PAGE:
You note that I said, "slipped a knife between a person's ribs". A trained knife fighter (for instance, in the military) knows that the proper way to hold a knife is the same as for holding a sword: the hilt in front of the thumb and forefinger, and the blade pointing forward, and preferably horizontally. In the novel just cited, the following paragraph referred to "the big knife that stuck out between Sir Walter Shane's shoulder-blades." How many times have you seen something like that in the movies? It implies the victim was stabbed with the blade pointing downwards. That is the way people intuitively expect to handle a knife until taught otherwise. It is a good way to ensure that the weapon is turned away by a bone - a rib, vertebra, or even a shoulder blade.
     Fiction often depicts knives thrown at a victim. Now, perhaps my extensive reading has been defective in this regard, but I don't think I have ever heard of a murder even being attempted, let alone succeeding, in such a manner in real life. This would be an even better way to ensure the blockage of the attack by a bone. Even if it were aimed properly, the knife would strike with much less force than if wielded by hand. Indeed, it would most likely spin in flight, and not strike point-first, because the average knife is not balanced for throwing. Special throwing knives do exist, and knife throwing is a competitive sport, but why would any assassin train for such a method when there are much better ways available?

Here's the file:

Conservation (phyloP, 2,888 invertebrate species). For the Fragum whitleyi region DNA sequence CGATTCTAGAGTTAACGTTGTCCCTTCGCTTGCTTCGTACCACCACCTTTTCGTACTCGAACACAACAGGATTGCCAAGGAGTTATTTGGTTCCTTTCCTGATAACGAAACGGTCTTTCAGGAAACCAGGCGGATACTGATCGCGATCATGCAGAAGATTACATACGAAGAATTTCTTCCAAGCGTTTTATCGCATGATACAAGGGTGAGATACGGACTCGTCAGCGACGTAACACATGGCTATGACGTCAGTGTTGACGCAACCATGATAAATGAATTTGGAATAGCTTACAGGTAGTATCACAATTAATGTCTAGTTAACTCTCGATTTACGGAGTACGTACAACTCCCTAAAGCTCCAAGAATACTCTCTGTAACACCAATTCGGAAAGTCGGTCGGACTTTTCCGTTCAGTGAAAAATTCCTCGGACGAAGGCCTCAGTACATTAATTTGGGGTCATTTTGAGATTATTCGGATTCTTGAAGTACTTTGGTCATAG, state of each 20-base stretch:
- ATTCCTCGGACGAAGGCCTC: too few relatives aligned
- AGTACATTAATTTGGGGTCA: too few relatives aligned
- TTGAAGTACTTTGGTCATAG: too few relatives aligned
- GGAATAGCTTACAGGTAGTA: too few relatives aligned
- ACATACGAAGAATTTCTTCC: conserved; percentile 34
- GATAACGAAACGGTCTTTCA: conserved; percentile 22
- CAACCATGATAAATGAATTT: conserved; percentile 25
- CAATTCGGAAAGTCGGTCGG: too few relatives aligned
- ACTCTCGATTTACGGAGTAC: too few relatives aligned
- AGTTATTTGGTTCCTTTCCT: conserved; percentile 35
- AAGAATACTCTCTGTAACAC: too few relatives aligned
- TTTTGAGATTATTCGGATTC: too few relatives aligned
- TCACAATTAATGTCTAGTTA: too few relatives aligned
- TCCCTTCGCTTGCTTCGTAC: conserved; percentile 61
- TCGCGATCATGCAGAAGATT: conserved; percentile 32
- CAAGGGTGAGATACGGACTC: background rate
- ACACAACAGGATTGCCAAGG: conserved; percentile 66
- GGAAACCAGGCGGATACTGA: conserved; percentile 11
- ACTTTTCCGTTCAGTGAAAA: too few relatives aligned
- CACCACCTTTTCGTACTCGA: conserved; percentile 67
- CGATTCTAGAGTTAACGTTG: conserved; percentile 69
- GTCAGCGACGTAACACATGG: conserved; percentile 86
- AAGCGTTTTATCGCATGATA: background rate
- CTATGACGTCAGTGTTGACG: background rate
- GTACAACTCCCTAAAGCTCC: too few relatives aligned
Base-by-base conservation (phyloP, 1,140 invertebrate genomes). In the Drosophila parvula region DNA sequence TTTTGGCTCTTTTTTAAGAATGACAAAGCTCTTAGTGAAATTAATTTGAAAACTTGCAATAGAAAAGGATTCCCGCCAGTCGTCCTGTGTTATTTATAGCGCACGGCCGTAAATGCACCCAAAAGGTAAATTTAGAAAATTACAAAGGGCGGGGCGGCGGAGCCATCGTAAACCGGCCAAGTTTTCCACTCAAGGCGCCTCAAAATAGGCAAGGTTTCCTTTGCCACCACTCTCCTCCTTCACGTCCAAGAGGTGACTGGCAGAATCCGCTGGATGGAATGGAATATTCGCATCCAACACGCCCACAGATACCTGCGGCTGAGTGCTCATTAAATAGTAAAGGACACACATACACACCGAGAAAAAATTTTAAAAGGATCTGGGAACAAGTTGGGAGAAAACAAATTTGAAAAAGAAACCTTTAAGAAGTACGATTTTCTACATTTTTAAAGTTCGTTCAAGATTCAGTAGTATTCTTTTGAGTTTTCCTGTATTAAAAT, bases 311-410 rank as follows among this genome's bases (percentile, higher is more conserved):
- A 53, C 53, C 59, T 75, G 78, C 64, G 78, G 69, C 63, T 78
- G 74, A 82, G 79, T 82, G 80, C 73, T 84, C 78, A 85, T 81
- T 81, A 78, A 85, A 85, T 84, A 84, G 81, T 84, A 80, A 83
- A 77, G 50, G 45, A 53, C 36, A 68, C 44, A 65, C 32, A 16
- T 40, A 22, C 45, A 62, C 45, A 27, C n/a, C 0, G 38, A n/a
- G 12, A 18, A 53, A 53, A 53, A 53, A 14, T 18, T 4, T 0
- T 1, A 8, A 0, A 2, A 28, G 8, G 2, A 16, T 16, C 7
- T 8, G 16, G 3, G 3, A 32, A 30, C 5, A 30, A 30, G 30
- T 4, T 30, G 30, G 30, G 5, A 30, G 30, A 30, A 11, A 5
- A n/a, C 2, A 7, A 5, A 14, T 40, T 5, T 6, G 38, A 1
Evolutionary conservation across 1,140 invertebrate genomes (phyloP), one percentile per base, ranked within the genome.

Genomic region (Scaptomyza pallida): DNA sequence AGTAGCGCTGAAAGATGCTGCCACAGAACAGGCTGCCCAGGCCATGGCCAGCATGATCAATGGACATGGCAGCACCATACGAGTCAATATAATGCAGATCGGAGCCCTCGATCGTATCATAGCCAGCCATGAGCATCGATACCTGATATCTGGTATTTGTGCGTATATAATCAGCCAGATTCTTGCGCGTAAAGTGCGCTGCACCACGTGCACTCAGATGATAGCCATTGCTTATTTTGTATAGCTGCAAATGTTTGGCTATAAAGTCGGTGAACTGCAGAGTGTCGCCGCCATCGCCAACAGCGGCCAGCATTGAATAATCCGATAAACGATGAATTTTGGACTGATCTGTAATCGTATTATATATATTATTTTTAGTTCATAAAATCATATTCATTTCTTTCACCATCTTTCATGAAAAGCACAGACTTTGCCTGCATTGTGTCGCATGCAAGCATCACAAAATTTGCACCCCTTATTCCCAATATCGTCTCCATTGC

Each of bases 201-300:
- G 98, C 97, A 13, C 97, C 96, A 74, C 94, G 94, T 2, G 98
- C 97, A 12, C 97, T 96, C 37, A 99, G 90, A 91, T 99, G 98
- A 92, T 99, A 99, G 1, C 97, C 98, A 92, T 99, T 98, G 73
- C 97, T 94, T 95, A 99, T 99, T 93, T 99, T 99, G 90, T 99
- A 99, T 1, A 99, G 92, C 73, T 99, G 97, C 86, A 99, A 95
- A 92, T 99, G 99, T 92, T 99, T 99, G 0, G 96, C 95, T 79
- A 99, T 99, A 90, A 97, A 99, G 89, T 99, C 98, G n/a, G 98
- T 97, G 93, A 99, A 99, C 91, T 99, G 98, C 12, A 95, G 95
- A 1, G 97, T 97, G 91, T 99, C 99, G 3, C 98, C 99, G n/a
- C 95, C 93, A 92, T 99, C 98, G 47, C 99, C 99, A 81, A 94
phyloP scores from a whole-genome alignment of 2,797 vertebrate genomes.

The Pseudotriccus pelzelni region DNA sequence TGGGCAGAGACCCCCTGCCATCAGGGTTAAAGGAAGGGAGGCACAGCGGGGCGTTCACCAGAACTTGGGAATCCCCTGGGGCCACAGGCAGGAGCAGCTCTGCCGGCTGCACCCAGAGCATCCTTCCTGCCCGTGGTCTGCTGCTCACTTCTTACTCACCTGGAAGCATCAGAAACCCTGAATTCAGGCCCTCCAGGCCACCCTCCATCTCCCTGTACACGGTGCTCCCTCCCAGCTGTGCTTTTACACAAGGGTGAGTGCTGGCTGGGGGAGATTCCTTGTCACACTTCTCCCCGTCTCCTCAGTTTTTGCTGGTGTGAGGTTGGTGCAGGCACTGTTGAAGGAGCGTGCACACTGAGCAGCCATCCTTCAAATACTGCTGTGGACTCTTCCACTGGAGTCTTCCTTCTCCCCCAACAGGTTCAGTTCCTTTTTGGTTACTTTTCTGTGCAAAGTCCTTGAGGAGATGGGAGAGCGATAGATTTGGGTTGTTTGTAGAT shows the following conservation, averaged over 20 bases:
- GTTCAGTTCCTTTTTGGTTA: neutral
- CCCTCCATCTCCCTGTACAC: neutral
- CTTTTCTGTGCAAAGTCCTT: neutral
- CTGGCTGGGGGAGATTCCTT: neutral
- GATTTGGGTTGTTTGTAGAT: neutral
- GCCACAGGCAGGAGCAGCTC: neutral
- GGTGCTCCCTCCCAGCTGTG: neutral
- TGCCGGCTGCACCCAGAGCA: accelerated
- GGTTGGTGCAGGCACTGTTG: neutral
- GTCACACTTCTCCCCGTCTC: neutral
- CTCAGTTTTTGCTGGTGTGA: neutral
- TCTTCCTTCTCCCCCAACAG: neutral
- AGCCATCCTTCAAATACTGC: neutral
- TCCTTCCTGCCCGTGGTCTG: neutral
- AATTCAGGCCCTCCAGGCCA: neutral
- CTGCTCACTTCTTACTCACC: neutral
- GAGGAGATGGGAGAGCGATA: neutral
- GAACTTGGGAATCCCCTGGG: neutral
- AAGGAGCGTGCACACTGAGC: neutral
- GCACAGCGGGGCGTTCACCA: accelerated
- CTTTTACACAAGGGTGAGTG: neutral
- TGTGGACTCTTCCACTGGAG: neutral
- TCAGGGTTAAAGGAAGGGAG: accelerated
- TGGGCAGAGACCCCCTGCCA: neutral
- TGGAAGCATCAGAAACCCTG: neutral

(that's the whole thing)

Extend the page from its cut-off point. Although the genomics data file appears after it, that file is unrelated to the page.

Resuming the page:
Also, don't be fooled by those circus acts in which a showman throws a series of knives at a woman, making sure that they all strike a few inches from her. Sleight of hand is involved here. The showman palms each knife, and identical knives are set to spring out in the correct positions.
     Now that we have debunked the old stab-in-the-back scenario, here are a few other pointers.
  • A bullet will cause much more damage than a knife - especially the typical non-military rounds which burst on impact. All other things being equal, a person will be more likely to die, and die faster, from a gun shot wound than from a stab. Just the same, if you don't want your victim to survive to gasp out your name to the first person on the scene of the crime, then aim for the heart, not just the chest.
  • The old grab-her-from-behind-and-cover-her-mouth-with-a-cloth-soaked-in-chloroform trick doesn't work - at least not with adults. They've done experiments with it. No matter how strong the assailant might be, it is not possible for a single person to immobilise a wriggling victim long enough for the chloroform to work.